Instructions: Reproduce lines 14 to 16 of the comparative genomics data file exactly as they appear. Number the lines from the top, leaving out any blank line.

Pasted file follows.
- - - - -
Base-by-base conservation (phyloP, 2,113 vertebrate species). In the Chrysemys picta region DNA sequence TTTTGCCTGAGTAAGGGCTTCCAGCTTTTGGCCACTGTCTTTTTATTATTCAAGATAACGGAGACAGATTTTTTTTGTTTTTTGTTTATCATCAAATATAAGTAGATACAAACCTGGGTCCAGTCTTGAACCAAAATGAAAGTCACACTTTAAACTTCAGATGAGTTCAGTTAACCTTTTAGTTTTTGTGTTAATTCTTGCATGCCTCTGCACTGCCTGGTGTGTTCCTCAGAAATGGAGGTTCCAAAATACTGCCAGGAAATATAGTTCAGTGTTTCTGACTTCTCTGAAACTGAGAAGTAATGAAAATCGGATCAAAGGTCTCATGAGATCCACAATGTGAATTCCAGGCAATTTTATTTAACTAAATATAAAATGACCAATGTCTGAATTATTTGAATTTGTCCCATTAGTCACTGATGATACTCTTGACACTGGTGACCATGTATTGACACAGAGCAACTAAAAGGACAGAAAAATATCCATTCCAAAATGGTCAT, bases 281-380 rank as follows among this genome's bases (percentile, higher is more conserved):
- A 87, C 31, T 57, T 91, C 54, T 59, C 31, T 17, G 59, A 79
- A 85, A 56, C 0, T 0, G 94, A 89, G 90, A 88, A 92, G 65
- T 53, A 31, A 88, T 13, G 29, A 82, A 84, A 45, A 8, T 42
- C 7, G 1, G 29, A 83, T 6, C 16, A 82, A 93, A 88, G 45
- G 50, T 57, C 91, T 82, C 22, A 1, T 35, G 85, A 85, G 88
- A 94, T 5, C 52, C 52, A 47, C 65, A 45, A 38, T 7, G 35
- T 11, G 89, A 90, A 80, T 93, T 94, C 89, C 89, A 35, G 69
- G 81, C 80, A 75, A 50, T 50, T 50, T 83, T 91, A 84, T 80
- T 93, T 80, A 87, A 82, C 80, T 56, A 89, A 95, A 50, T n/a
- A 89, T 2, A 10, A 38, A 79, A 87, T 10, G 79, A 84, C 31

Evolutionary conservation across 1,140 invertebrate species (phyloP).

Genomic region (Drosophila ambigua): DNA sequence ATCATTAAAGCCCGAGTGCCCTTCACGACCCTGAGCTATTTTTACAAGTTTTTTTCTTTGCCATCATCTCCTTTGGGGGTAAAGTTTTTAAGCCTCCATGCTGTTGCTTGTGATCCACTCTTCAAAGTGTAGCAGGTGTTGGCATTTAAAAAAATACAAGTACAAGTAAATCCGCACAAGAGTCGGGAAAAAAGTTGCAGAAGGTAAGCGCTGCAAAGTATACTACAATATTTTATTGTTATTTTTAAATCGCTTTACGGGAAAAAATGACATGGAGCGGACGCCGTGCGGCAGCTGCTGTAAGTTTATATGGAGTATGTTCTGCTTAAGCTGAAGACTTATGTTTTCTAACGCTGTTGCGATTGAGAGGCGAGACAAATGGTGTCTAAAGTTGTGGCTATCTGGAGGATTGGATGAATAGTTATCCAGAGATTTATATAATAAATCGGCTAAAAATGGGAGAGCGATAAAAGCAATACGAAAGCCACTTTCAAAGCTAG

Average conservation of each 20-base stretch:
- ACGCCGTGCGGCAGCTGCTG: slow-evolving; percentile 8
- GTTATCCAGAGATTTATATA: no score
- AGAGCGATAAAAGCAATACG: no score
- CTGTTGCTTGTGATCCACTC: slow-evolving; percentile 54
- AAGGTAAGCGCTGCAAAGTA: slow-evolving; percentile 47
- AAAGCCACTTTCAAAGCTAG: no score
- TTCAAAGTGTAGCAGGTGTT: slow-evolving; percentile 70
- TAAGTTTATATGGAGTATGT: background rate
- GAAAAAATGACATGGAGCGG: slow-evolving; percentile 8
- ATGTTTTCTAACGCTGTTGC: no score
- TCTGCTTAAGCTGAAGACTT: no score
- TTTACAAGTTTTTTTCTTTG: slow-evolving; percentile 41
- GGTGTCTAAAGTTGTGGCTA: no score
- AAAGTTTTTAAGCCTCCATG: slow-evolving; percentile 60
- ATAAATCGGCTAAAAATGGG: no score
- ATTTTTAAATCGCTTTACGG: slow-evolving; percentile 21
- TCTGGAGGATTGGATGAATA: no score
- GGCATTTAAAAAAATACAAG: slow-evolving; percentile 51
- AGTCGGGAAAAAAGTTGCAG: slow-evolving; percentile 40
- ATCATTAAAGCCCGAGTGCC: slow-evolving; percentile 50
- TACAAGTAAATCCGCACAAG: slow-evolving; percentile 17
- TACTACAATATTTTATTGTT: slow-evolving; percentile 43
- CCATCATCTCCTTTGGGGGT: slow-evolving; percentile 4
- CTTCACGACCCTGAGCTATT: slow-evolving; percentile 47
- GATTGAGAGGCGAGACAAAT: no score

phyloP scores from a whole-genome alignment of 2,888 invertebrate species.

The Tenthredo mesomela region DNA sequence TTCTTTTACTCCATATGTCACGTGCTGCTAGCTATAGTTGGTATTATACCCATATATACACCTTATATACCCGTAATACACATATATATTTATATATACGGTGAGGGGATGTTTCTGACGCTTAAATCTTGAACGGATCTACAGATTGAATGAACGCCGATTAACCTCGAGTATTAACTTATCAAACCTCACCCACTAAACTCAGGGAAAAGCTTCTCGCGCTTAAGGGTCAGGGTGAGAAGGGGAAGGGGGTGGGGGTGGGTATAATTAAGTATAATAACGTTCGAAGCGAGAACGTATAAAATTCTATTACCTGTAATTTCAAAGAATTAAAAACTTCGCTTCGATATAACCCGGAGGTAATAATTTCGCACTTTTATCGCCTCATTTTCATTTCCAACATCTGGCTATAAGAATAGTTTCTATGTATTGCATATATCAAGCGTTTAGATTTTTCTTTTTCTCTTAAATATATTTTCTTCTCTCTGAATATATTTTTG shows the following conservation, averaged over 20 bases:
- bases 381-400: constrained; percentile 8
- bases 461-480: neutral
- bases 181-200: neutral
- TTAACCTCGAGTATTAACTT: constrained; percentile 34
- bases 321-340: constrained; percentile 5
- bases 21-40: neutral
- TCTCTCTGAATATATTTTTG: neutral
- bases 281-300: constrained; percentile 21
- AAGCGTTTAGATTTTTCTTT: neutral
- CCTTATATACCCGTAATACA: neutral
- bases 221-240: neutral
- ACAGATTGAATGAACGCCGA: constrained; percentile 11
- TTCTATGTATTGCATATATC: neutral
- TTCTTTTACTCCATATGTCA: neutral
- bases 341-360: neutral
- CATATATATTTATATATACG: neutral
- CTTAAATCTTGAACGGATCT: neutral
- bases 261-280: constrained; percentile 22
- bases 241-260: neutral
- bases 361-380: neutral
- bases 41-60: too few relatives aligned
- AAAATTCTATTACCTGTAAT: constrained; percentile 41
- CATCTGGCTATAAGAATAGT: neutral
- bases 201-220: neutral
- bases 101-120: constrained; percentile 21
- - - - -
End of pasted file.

Average conservation of each 20-base stretch:
- ACGCCGTGCGGCAGCTGCTG: slow-evolving; percentile 8
- GTTATCCAGAGATTTATATA: no score